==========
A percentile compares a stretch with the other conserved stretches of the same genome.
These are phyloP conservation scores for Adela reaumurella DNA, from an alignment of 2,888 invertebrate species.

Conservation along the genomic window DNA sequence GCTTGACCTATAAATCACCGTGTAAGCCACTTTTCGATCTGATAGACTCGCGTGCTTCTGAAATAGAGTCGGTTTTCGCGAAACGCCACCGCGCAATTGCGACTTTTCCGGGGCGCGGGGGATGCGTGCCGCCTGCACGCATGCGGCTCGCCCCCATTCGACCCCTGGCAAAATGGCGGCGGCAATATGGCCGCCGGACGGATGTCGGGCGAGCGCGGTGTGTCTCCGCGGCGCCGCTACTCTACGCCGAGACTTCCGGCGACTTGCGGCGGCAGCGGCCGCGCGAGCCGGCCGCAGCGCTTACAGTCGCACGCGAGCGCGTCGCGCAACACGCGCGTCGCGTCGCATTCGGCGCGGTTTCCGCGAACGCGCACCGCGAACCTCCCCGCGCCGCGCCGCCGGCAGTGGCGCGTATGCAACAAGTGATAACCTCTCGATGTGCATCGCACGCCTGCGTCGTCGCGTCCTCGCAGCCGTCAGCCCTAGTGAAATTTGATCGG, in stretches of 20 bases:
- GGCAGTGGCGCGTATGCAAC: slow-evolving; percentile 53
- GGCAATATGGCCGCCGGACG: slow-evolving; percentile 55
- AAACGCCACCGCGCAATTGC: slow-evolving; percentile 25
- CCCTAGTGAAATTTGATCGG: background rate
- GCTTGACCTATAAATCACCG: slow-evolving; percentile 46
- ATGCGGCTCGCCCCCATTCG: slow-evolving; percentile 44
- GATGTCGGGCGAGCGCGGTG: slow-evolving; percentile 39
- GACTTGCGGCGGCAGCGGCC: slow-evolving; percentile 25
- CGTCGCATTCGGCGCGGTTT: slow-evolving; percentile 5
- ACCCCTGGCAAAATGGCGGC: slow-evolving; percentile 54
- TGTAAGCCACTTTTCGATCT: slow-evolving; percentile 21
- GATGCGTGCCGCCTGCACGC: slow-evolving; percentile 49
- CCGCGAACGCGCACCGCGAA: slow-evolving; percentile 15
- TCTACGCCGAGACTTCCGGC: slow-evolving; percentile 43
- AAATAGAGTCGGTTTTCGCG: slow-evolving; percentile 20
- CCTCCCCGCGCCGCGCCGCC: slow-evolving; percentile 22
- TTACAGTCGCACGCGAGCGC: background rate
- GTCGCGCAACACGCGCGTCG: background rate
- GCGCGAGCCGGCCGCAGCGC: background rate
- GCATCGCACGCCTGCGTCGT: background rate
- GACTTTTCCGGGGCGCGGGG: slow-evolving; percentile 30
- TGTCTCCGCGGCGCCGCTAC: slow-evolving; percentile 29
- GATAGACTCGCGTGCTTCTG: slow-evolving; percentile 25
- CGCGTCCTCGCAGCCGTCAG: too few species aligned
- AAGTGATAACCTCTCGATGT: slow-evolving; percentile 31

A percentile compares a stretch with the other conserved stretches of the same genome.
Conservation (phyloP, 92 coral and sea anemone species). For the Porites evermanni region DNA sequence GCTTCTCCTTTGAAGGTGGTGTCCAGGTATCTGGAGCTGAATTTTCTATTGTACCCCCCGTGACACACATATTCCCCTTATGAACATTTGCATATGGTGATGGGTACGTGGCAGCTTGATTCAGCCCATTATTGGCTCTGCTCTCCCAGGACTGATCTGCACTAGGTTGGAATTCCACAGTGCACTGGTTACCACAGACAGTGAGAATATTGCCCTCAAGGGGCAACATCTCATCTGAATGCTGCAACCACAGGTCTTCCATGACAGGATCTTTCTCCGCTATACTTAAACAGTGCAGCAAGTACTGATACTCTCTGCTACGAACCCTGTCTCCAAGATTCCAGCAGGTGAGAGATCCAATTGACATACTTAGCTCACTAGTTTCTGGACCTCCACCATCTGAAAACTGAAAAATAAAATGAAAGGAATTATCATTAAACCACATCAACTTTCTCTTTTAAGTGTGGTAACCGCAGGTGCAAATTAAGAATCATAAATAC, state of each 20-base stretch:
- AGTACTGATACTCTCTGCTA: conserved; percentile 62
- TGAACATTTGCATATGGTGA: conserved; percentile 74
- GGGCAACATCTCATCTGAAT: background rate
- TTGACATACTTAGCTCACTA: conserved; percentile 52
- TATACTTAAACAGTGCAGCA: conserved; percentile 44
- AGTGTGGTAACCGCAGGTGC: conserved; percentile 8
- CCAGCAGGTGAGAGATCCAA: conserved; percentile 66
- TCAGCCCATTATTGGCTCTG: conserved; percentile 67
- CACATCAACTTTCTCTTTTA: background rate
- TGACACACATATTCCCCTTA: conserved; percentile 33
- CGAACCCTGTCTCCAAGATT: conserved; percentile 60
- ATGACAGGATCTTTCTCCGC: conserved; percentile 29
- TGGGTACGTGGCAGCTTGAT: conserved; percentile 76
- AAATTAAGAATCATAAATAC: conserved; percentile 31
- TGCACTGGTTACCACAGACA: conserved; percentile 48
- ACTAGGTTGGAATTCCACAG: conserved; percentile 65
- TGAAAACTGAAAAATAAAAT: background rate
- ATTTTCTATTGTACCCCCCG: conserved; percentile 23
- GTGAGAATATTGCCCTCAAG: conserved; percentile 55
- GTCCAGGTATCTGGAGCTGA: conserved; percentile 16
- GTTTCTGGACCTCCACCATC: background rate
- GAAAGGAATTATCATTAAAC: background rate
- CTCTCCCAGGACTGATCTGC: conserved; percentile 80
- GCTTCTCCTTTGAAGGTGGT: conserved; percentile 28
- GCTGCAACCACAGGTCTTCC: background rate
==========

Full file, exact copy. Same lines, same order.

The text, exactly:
A percentile compares a stretch with the other conserved stretches of the same genome.
These are phyloP conservation scores for Adela reaumurella DNA, from an alignment of 2,888 invertebrate species.

Conservation along the genomic window DNA sequence GCTTGACCTATAAATCACCGTGTAAGCCACTTTTCGATCTGATAGACTCGCGTGCTTCTGAAATAGAGTCGGTTTTCGCGAAACGCCACCGCGCAATTGCGACTTTTCCGGGGCGCGGGGGATGCGTGCCGCCTGCACGCATGCGGCTCGCCCCCATTCGACCCCTGGCAAAATGGCGGCGGCAATATGGCCGCCGGACGGATGTCGGGCGAGCGCGGTGTGTCTCCGCGGCGCCGCTACTCTACGCCGAGACTTCCGGCGACTTGCGGCGGCAGCGGCCGCGCGAGCCGGCCGCAGCGCTTACAGTCGCACGCGAGCGCGTCGCGCAACACGCGCGTCGCGTCGCATTCGGCGCGGTTTCCGCGAACGCGCACCGCGAACCTCCCCGCGCCGCGCCGCCGGCAGTGGCGCGTATGCAACAAGTGATAACCTCTCGATGTGCATCGCACGCCTGCGTCGTCGCGTCCTCGCAGCCGTCAGCCCTAGTGAAATTTGATCGG, in stretches of 20 bases:
- GGCAGTGGCGCGTATGCAAC: slow-evolving; percentile 53
- GGCAATATGGCCGCCGGACG: slow-evolving; percentile 55
- AAACGCCACCGCGCAATTGC: slow-evolving; percentile 25
- CCCTAGTGAAATTTGATCGG: background rate
- GCTTGACCTATAAATCACCG: slow-evolving; percentile 46
- ATGCGGCTCGCCCCCATTCG: slow-evolving; percentile 44
- GATGTCGGGCGAGCGCGGTG: slow-evolving; percentile 39
- GACTTGCGGCGGCAGCGGCC: slow-evolving; percentile 25
- CGTCGCATTCGGCGCGGTTT: slow-evolving; percentile 5
- ACCCCTGGCAAAATGGCGGC: slow-evolving; percentile 54
- TGTAAGCCACTTTTCGATCT: slow-evolving; percentile 21
- GATGCGTGCCGCCTGCACGC: slow-evolving; percentile 49
- CCGCGAACGCGCACCGCGAA: slow-evolving; percentile 15
- TCTACGCCGAGACTTCCGGC: slow-evolving; percentile 43
- AAATAGAGTCGGTTTTCGCG: slow-evolving; percentile 20
- CCTCCCCGCGCCGCGCCGCC: slow-evolving; percentile 22
- TTACAGTCGCACGCGAGCGC: background rate
- GTCGCGCAACACGCGCGTCG: background rate
- GCGCGAGCCGGCCGCAGCGC: background rate
- GCATCGCACGCCTGCGTCGT: background rate
- GACTTTTCCGGGGCGCGGGG: slow-evolving; percentile 30
- TGTCTCCGCGGCGCCGCTAC: slow-evolving; percentile 29
- GATAGACTCGCGTGCTTCTG: slow-evolving; percentile 25
- CGCGTCCTCGCAGCCGTCAG: too few species aligned
- AAGTGATAACCTCTCGATGT: slow-evolving; percentile 31

A percentile compares a stretch with the other conserved stretches of the same genome.
Conservation (phyloP, 92 coral and sea anemone species). For the Porites evermanni region DNA sequence GCTTCTCCTTTGAAGGTGGTGTCCAGGTATCTGGAGCTGAATTTTCTATTGTACCCCCCGTGACACACATATTCCCCTTATGAACATTTGCATATGGTGATGGGTACGTGGCAGCTTGATTCAGCCCATTATTGGCTCTGCTCTCCCAGGACTGATCTGCACTAGGTTGGAATTCCACAGTGCACTGGTTACCACAGACAGTGAGAATATTGCCCTCAAGGGGCAACATCTCATCTGAATGCTGCAACCACAGGTCTTCCATGACAGGATCTTTCTCCGCTATACTTAAACAGTGCAGCAAGTACTGATACTCTCTGCTACGAACCCTGTCTCCAAGATTCCAGCAGGTGAGAGATCCAATTGACATACTTAGCTCACTAGTTTCTGGACCTCCACCATCTGAAAACTGAAAAATAAAATGAAAGGAATTATCATTAAACCACATCAACTTTCTCTTTTAAGTGTGGTAACCGCAGGTGCAAATTAAGAATCATAAATAC, state of each 20-base stretch:
- AGTACTGATACTCTCTGCTA: conserved; percentile 62
- TGAACATTTGCATATGGTGA: conserved; percentile 74
- GGGCAACATCTCATCTGAAT: background rate
- TTGACATACTTAGCTCACTA: conserved; percentile 52
- TATACTTAAACAGTGCAGCA: conserved; percentile 44
- AGTGTGGTAACCGCAGGTGC: conserved; percentile 8
- CCAGCAGGTGAGAGATCCAA: conserved; percentile 66
- TCAGCCCATTATTGGCTCTG: conserved; percentile 67
- CACATCAACTTTCTCTTTTA: background rate
- TGACACACATATTCCCCTTA: conserved; percentile 33
- CGAACCCTGTCTCCAAGATT: conserved; percentile 60
- ATGACAGGATCTTTCTCCGC: conserved; percentile 29
- TGGGTACGTGGCAGCTTGAT: conserved; percentile 76
- AAATTAAGAATCATAAATAC: conserved; percentile 31
- TGCACTGGTTACCACAGACA: conserved; percentile 48
- ACTAGGTTGGAATTCCACAG: conserved; percentile 65
- TGAAAACTGAAAAATAAAAT: background rate
- ATTTTCTATTGTACCCCCCG: conserved; percentile 23
- GTGAGAATATTGCCCTCAAG: conserved; percentile 55
- GTCCAGGTATCTGGAGCTGA: conserved; percentile 16
- GTTTCTGGACCTCCACCATC: background rate
- GAAAGGAATTATCATTAAAC: background rate
- CTCTCCCAGGACTGATCTGC: conserved; percentile 80
- GCTTCTCCTTTGAAGGTGGT: conserved; percentile 28
- GCTGCAACCACAGGTCTTCC: background rate